A micro-entity is defined as meeting two of the following criteria:
- Balance sheet total: £316,000
- Net turnover: £632,000
- Average number of employees during the financial year: 10 (or fewer)
Micro Entities are exempt from filing their profit and loss with Companies House.
Business Minister Jo Swinson said:
“Thriving micro-businesses are a vital ingredient for a stronger economy. However, because of their size they don’t always have dedicated finance teams behind them. We therefore need to make sure that they can focus on growing their business – rather than completing unnecessarily detailed paperwork.”
There are approximately 1.56 million micro-entities in the UK, as compared with a total number of companies on the UK register of approximately 2.8 million.
I don’t think this is going to help much? Micro Businesses still need to file corporation tax returns, deal with PAYE, RTI, VAT, minimum wage, Auto Enrolment Pensions, and a wide range of other requirements
Fake email alerts from Companies House and HMRC have become increasingly sophisticated. There was a time when it was relatively easy to spot a fake email alert but even accountants have been caught out by recent fake email alerts. And it isn’t just Companies House and HMRC. Be careful of emails from banks, other institutions, postal services, voicemail services and even Skype. Previously harmful emails have tried to direct you to a fake website to steal your personal details but these recent emails have attachments which could harm your computer.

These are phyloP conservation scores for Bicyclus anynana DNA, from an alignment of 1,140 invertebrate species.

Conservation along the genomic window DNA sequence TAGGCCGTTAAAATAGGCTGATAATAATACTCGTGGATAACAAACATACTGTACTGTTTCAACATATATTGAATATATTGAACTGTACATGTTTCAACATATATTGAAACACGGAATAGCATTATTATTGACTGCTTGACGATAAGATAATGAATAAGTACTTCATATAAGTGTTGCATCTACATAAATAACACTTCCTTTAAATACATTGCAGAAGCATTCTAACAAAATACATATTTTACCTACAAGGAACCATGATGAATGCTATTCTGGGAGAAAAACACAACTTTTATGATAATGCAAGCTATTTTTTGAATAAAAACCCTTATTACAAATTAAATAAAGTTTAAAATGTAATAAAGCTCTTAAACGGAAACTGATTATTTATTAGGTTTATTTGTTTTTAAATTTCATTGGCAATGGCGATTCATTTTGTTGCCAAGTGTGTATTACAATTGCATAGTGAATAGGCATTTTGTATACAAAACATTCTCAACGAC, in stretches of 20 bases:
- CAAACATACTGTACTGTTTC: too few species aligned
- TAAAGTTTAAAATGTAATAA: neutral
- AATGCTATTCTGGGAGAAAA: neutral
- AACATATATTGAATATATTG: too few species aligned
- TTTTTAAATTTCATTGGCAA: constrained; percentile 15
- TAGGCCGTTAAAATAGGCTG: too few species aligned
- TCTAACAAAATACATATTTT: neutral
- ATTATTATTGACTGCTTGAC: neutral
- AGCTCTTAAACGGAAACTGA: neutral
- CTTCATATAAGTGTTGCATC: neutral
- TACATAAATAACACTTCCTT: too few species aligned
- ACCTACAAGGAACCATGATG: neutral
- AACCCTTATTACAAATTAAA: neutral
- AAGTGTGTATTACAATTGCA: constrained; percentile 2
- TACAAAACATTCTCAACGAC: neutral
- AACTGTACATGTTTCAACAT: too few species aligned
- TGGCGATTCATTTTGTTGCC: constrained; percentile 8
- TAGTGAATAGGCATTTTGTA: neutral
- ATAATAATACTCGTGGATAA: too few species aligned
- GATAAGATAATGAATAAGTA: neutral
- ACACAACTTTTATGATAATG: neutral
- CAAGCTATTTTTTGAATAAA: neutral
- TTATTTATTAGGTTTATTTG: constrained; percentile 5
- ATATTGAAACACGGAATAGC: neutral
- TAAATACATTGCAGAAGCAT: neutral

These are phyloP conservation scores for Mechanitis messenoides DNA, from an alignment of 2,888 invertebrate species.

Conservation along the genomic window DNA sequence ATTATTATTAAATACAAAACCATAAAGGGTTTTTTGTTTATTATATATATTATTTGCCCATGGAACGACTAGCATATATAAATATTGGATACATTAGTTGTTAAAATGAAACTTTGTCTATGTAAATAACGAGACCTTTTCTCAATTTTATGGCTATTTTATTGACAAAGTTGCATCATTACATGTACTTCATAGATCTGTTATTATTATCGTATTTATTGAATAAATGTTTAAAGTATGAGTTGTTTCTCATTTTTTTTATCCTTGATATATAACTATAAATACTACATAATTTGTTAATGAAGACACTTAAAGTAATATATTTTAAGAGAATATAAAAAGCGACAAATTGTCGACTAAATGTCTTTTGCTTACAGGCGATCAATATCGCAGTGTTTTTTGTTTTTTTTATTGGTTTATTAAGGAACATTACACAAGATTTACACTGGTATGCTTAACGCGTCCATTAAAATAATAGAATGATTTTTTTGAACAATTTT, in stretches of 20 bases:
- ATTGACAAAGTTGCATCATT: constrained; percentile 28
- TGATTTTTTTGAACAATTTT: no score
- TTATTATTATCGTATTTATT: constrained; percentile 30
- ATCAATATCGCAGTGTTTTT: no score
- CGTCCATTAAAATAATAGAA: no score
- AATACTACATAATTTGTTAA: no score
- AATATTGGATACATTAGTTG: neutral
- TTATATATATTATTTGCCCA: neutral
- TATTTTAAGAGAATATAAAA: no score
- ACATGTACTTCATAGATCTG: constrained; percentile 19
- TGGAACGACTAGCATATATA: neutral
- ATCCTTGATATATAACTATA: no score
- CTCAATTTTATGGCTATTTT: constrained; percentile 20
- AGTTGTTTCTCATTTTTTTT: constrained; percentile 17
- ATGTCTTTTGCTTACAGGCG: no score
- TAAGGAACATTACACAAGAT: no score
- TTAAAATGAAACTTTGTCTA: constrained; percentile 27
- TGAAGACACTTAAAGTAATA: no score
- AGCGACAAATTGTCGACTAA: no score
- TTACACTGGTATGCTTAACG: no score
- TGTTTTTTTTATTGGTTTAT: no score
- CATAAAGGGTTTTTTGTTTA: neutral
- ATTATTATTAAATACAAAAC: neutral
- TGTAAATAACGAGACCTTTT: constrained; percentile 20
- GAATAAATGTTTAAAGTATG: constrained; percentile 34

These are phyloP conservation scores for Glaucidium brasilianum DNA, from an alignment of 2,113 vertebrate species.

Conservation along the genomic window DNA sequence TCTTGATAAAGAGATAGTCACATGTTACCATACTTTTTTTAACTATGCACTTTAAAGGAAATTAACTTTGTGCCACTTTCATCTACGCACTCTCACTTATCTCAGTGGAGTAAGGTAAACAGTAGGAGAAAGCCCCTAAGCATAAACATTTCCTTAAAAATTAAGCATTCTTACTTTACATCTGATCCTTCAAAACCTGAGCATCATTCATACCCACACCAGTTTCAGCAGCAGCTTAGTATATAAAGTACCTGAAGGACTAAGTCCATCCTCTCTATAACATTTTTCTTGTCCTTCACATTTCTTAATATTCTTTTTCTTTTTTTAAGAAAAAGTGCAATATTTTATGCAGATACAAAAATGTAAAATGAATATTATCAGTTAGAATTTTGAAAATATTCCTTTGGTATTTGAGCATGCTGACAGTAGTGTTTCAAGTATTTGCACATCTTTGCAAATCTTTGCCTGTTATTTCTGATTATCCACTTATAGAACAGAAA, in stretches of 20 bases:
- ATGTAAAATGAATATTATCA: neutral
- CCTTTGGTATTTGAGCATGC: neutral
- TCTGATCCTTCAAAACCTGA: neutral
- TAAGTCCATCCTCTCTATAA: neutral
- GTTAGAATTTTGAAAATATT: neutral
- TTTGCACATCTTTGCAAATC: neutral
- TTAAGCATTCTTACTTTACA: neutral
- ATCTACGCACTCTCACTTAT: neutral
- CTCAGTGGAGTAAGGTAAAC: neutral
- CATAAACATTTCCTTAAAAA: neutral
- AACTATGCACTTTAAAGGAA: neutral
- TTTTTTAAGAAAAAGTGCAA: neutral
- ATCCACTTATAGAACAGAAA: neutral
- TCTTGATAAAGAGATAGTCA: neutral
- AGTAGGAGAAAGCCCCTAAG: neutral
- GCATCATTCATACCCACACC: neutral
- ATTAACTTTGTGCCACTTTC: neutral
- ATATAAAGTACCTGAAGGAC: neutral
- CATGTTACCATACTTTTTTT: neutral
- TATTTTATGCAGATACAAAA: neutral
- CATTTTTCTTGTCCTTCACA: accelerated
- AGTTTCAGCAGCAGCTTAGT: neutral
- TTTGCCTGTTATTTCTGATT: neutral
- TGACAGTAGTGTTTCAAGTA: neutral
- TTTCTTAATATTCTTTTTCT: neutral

What to look for
These fake email alertss have an attachment which appears to support details in the email message. For example, it could claim to be a customer complaint from Companies House, a missed delivery or a bank transaction. The email address could give you a clue that it is a fake email alert but many now look like they have come from a genuine email address. Some fake emails have footers which have been obviously copied from another email. If you are not expecting an email from the sender, think twice before opening any attachments, particularly .zip files.
These emails are all trying to get you to do one thing: open the attachment. The attachment invariably contains malware or a virus and will either damage your computer, steal your details or even demand a ransom (see an article from the National Crime Agency on Cryptolocker).
The National Crime Agency provides this advice:
This is a case where prevention is better than cure.
- The public should be aware not to click on any such attachment.
- Antivirus software should be updated, as should operating systems.
- User created files should be backed up routinely and preserved off the network.
- Where a computer becomes infected it should be disconnected from the network, and professional assistance should be sought to clean the computer.
- Various antivirus companies offer remedial software solutions (though they will not restore encrypted files).
Example of fake emails
Follow the links for some examples of fake emails: